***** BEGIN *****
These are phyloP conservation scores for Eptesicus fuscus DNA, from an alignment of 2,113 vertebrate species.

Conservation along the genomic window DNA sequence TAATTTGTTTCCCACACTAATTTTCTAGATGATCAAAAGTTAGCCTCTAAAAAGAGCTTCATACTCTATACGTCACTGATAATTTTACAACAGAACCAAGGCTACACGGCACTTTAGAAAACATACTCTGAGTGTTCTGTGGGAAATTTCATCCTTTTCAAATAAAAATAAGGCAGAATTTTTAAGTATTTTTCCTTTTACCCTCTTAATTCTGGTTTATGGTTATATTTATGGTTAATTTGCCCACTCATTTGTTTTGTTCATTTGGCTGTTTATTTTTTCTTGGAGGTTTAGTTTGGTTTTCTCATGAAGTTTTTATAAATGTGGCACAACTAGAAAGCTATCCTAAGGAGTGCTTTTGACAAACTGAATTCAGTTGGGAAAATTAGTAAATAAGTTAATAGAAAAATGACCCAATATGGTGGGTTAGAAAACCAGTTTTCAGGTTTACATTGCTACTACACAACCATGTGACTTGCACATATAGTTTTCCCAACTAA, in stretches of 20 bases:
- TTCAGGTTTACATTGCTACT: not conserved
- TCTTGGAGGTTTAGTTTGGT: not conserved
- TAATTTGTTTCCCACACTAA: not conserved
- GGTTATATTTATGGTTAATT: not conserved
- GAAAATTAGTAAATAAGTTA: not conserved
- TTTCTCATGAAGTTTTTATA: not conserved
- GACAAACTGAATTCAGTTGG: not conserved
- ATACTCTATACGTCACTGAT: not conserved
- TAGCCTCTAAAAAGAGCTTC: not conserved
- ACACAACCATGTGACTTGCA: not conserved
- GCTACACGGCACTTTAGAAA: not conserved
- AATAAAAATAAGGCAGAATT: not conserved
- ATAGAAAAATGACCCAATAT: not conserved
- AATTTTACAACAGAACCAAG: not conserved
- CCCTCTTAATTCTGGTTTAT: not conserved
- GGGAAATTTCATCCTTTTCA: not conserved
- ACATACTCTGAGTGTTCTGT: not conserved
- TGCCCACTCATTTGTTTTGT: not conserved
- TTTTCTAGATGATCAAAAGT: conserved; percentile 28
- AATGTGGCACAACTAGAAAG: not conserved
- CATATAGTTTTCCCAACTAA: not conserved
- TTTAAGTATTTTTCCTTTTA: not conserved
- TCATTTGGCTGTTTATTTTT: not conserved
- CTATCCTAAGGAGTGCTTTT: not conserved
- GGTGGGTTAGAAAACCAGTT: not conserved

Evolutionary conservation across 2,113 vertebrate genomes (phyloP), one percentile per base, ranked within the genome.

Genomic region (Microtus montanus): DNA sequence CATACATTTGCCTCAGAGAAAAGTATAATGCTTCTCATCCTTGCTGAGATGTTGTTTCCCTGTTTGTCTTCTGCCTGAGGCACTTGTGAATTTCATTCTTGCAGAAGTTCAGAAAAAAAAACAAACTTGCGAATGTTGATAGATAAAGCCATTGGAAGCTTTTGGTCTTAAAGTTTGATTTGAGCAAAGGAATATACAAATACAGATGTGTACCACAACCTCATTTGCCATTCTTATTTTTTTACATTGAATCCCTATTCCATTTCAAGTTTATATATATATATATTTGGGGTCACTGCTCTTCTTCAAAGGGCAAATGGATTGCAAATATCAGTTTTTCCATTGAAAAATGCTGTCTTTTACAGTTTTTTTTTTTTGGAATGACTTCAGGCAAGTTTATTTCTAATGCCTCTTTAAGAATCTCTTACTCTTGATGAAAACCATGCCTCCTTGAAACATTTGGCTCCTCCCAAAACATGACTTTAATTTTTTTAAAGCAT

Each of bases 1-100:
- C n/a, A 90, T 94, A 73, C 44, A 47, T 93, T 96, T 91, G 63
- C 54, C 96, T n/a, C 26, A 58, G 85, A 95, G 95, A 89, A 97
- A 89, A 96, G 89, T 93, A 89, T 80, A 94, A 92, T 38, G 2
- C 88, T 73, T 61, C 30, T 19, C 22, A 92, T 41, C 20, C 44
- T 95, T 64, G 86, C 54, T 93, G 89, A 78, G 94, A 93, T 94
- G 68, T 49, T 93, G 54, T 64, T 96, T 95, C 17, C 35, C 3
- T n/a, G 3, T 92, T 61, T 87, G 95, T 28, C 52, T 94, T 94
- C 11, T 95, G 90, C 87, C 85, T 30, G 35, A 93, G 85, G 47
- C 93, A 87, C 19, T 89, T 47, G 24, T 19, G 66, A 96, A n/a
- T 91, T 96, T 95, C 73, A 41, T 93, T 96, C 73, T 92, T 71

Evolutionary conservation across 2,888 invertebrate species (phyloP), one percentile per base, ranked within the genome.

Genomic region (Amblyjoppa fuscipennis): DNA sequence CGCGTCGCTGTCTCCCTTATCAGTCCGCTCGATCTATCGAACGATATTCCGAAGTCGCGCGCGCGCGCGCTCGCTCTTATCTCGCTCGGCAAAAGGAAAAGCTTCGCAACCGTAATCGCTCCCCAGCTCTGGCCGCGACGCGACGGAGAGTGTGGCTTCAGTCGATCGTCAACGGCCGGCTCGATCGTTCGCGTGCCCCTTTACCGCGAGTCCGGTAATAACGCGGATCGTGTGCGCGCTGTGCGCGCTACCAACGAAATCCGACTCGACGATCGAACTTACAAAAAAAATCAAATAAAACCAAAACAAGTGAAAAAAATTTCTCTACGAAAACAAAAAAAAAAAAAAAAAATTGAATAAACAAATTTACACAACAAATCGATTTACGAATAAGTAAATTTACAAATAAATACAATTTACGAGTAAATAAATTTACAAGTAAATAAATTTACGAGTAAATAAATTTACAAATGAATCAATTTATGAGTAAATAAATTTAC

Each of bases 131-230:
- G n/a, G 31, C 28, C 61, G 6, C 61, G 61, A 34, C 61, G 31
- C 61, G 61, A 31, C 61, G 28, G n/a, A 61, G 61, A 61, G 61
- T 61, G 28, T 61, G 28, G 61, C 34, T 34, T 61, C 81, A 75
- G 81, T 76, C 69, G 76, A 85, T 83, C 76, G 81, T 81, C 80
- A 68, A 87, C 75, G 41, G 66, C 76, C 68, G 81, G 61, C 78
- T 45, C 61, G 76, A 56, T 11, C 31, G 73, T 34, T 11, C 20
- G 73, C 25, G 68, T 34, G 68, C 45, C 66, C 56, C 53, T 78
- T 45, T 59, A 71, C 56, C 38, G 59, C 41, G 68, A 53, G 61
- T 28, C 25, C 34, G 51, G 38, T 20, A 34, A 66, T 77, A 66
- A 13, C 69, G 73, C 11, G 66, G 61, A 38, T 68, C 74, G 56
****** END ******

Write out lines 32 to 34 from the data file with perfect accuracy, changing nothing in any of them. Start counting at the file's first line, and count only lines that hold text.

- C 54, C 96, T n/a, C 26, A 58, G 85, A 95, G 95, A 89, A 97
- A 89, A 96, G 89, T 93, A 89, T 80, A 94, A 92, T 38, G 2
- C 88, T 73, T 61, C 30, T 19, C 22, A 92, T 41, C 20, C 44